Warm Southern Breeze

"… there is no such thing as nothing."

Alabama Secretary of State Errs in Poll Watcher Guide: Photo Voter ID Law Disenfranchises Elderly Voters in June Primaries

Posted by Warm Southern Breeze on Tuesday, June 3, 2014

{Tuesday, 10 June 2014: Update/Annotation/Correction noted in response #2. Ed.}

Today (June 3, 2014) in Alabama was primary election day. It is a day the party faithful – Democrats and Republicans – went to the polls to cast ballots for the candidates of their choice.

In Alabama, citizens cannot vote for candidates of their choice in both parties. They must choose either/or. Only in the November General Election can they “split the ticket” and vote for Democrats and Republicans.

In my way of thinking, that is a shame… and a crime, because it disenfranchises those whom would vote by requiring them to identify – against their will – as a member of a political party.

As I write, the polls have closed (they’re open from 0700 – 1900… or if you prefer, 7AM – 7PM), and already, there have been reports throughout the state that irregularities have occurred. Some voters – specifically, the elderly – have been denied the right to vote.

Voter fraud? 92-year-old great-grandmother’s expired driver’s license unacceptable for voter ID

http://blog.al.com/breaking/2014/06/voter_fraud.htm

AL Ballot Security Manual

Photograph of the “Alabama Ballot Security Manual: A Practical guide for Poll Watchers, Alabama Primary Election, June 3, 2014

93-year-old black man disenfranchised by Alabama voter ID law

http://www.msnbc.com/msnbc/voter-id-law-disenfranchises-93-year-old-black-man

As well, there are inconsistencies in official information produced by the Secretary of State specifically for the purpose of Poll Watching & Voter Identification.

In a document entitled “Alabama Photo Voter ID Guide” available on the Alabama Secretary of State’s website – http://www.alabamavoterid.com/downloads/AlabamaPhotoVoterIDGuide.pdf – it states in a letter from the Secretary of State Jim Bennett (a Republican), that “Beginning with the 2014 primary election, the State Legislature has mandated that a voter present photo ID prior to voting.”

As well, on page 6 in that document it further states that: “Beginning with the June 3, 2014 primary election, Act 2011-673 requires an Alabama voter to have a specific type of photo identification at the polls in order to vote. If a voter does not have one of the approved forms of photo ID as stated in the law, then he or she may receive a free Alabama photo voter ID card from various locations.”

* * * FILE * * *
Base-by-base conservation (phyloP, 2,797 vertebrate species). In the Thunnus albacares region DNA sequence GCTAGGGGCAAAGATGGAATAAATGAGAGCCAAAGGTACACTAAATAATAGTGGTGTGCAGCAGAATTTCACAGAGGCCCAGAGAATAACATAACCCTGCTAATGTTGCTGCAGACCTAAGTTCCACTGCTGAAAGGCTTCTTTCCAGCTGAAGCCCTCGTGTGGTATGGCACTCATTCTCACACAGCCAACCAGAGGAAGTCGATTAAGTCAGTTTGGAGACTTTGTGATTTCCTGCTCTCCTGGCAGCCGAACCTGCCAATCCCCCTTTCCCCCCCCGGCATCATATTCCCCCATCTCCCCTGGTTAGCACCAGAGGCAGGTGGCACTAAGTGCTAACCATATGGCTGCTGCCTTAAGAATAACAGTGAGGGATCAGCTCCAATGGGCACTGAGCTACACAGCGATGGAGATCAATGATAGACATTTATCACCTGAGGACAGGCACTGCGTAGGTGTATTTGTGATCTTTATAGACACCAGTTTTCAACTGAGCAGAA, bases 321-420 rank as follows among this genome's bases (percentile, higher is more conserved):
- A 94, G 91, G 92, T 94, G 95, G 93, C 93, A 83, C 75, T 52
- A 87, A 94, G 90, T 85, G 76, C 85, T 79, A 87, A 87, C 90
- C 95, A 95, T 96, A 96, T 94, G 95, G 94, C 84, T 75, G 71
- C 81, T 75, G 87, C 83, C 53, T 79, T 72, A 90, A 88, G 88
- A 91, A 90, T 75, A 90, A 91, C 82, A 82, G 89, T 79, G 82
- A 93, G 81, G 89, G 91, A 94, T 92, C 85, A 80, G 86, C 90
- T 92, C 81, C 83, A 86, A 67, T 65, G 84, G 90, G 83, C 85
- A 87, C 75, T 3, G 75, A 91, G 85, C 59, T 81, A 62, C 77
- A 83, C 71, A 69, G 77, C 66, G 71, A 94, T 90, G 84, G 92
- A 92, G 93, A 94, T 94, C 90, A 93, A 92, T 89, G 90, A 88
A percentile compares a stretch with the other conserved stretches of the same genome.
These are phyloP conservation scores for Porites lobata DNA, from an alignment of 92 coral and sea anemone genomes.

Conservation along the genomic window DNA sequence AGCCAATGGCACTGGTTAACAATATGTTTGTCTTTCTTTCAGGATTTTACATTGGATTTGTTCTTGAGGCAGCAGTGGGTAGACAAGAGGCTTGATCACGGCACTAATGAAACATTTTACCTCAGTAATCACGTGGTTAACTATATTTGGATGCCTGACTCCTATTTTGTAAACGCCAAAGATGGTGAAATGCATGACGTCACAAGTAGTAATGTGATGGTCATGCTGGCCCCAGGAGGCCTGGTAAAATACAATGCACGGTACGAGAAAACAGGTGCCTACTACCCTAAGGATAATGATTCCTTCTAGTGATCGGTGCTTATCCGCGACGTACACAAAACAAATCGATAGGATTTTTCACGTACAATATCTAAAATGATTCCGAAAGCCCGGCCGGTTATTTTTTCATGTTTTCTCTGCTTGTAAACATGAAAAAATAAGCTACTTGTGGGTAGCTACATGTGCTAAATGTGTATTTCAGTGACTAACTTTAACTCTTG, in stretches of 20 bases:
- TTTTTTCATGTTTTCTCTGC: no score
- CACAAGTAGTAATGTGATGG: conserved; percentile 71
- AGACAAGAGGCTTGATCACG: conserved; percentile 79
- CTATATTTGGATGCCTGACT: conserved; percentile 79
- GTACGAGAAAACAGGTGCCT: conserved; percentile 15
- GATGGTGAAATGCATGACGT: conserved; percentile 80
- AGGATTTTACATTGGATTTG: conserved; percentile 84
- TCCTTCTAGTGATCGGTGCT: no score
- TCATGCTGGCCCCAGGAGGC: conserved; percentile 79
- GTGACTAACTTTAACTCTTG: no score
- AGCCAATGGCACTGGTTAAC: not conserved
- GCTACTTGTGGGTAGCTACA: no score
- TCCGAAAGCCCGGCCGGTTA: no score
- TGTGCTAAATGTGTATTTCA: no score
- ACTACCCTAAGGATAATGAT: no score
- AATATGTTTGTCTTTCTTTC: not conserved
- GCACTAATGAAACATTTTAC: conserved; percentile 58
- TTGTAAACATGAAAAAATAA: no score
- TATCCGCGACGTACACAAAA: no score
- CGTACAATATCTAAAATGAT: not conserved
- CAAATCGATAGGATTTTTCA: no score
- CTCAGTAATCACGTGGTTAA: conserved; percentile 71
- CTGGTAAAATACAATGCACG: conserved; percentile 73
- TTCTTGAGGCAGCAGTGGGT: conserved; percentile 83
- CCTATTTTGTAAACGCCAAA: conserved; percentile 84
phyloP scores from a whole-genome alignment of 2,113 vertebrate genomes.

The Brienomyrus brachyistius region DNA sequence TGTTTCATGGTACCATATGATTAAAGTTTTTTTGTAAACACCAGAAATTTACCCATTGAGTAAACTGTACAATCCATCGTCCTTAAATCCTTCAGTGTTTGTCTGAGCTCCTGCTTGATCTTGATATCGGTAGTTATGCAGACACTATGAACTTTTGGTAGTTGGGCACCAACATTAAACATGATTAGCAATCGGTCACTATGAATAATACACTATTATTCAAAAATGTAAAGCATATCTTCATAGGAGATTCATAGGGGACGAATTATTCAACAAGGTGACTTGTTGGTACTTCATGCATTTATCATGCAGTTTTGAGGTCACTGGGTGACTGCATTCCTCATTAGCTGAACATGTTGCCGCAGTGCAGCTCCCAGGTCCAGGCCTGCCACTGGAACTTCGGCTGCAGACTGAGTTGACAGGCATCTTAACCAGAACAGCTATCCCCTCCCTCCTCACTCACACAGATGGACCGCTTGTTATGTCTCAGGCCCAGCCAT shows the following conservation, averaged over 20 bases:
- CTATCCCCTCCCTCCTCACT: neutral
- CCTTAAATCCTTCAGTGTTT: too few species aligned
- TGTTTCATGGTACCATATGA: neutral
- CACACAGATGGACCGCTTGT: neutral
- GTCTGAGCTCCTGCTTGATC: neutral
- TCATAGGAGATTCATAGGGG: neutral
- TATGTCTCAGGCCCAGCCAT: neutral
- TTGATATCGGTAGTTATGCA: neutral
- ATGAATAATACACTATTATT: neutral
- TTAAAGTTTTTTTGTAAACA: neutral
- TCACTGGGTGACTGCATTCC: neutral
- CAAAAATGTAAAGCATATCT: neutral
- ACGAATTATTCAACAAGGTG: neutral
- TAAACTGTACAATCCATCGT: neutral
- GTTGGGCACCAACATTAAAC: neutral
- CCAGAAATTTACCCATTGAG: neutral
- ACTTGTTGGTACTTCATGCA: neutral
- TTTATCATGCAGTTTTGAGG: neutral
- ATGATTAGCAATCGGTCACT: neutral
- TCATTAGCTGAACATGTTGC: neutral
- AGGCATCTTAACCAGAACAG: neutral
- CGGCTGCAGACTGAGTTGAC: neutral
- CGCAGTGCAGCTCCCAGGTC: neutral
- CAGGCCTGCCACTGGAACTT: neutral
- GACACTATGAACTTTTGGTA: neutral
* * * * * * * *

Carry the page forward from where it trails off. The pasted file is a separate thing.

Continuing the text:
That information is contradicted, however, in a separate document also prepared by the Alabama Secretary of State’s office (as seen herein) which is entitled “Alabama Ballot Security Manual: A practical guide for Poll Watchers, Alabama Primary Election, June 3, 2014

On page 19 (as seen herein below), it asserts to cite Code of Alabama 17-9-30 which, up to this year (2014) has allowed voters to produce various forms of non-photographic identification. However, it cites the OLD LAW, instead of the NEW LAW.

Why and how the Secretary of State could screw up in such grand fashion is unimaginable.

Further, I find points of potential error in the law, which states that “Valid” forms of photographic identification are required. Any government-issued photographic identification is valid. Whether or not it is expired is another matter altogether.

The word “valid” itself means that something is convincing. It has NO OTHER MEANING.

For a thing to be “valid,” it is said to have legal efficacy or force; especially as executed with the proper legal authority and formalities. When applied to reasoning, “valid” indicates that something has the power to convince. For example, a valid argument contains no errors of logic, and a valid conclusion follows logically from the argument in its favor. The word “valid” can also refer to things that are legally binding or acceptable, such as “a valid passport is essential when you travel abroad.”

The word “expired,” however, as it applies to documents, offers, authorizations, or agreements, etc., means that it ceases to be legally enforceable, typically after a fixed period of time. Examples of such would be “the old contract had expired,” or refer to a period of time which has come to an end, as in “the three-year period has expired.” The term validity applies, in a similar sense to medications, which have “expiration” dates, which signify that the potency of the medicine cannot be assured after a date certain. That is to say, the quality begins to diminish, or to deteriorate – or more accurately, the power of the effect it produces is diminished.